Developmental oxidative stress leads to T-type Ca<sup>2+</sup> channel hypofunction in thalamic reticular nucleus of mouse models pertinent to schizophrenia.

Details

Serval ID
serval:BIB_9D810E35007A
Type
Article: article from journal or magazin.
Collection
Publications
Institution
Title
Developmental oxidative stress leads to T-type Ca<sup>2+</sup> channel hypofunction in thalamic reticular nucleus of mouse models pertinent to schizophrenia.
Journal
Molecular psychiatry
Author(s)
El Khoueiry C., Cabungcal J.H., Rovó Z., Fournier M., Do K.Q., Steullet P.
ISSN
1476-5578 (Electronic)
ISSN-L
1359-4184
Publication state
Published
Issued date
04/2022
Peer-reviewed
Oui
Volume
27
Number
4
Pages
2042-2051
Language
english
Notes
Publication types: Journal Article
Publication Status: ppublish
Abstract
Impairment of parvalbumin interneurons induced by oxidative stress (OxS) is a "hub" on which converge several genetic and environmental risk factors associated with schizophrenia. In patients, this could be a mechanism leading to anomalies of the thalamic reticular nucleus (TRN) whose major neuronal population expresses parvalbumin. The TRN shapes the information flow within thalamo-cortical circuits. The low-threshold voltage-gated T-type Ca <sup>2+</sup> (T-Ca <sup>2+</sup> ) channels (CaV3.2, CaV3.3) contribute to the excitability and rhythmic bursting of TRN neurons which mediates cortical sleep spindles, known to be affected in schizophrenia. Here, we investigated the impact of OxS during postnatal development and adulthood on firing properties and T-Ca <sup>2+</sup> channels of TRN neurons. In Gclm knock-out (KO) mice, which display GSH deficit and OxS in TRN, we found a reduction of T-Ca <sup>2+</sup> current density in adulthood, but not at peripuberty. In KO adults, the decreased T-Ca <sup>2+</sup> currents were accompanied with a decrease of CaV3.3 expression, and a shift towards more hyperpolarized membrane potentials for burst firing leading to less prominent bursting profile. In young KO mice, an early-life oxidative challenge precipitated the hypofunction of T-Ca <sup>2+</sup> channels. This was prevented by a treatment with N-acetylcysteine. The concomitant presence of OxS and hypofunction of T-Ca <sup>2+</sup> channels were also observed in TRN of a neurodevelopmental model relevant to psychosis (MAM mice). Collectively, these data indicate that OxS-mediated T-Ca <sup>2+</sup> hypofunction in TRN begins early in life. This also points to T-Ca <sup>2+</sup> channels as one target of antioxidant-based treatments aiming to mitigate abnormal thalamo-cortical communication and pathogenesis of schizophrenia.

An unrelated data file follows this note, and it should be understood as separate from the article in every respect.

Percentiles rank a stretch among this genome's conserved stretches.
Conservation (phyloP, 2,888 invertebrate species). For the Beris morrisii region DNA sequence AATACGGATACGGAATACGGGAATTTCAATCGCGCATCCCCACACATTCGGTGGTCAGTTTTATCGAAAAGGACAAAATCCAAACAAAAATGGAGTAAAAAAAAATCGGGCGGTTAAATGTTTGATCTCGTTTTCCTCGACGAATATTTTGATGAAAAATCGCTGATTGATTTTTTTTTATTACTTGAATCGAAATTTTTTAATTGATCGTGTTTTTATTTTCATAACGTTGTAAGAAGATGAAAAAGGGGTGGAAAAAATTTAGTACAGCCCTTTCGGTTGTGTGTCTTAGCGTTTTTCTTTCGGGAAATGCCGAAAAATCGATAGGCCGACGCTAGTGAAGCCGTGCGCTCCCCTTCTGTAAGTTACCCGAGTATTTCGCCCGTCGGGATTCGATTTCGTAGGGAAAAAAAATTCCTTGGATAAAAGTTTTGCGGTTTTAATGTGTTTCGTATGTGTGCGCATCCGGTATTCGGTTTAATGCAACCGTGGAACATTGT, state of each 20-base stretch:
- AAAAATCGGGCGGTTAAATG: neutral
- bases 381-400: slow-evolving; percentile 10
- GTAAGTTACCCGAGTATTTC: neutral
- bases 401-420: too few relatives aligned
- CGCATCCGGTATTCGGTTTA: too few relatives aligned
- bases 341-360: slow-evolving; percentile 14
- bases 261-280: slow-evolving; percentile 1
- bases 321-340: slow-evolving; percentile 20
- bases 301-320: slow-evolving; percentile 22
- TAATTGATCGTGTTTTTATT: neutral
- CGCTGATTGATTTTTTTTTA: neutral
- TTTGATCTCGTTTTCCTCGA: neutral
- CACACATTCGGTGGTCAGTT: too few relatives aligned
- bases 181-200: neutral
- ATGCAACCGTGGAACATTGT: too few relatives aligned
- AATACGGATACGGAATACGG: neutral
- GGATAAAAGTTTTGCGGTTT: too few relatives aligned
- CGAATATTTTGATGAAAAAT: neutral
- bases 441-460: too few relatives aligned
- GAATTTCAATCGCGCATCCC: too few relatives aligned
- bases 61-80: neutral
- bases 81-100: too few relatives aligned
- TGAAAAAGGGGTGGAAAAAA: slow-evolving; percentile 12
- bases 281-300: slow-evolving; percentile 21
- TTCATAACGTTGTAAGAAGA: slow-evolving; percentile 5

Keywords
Adult, Animals, Disease Models, Animal, Humans, Mice, Mice, Knockout, Oxidative Stress, Parvalbumins/metabolism, Schizophrenia, Thalamic Nuclei
Pubmed
Web of science
Open Access
Yes
Create date
31/01/2022 10:59
Last modification date
01/06/2022 6:37
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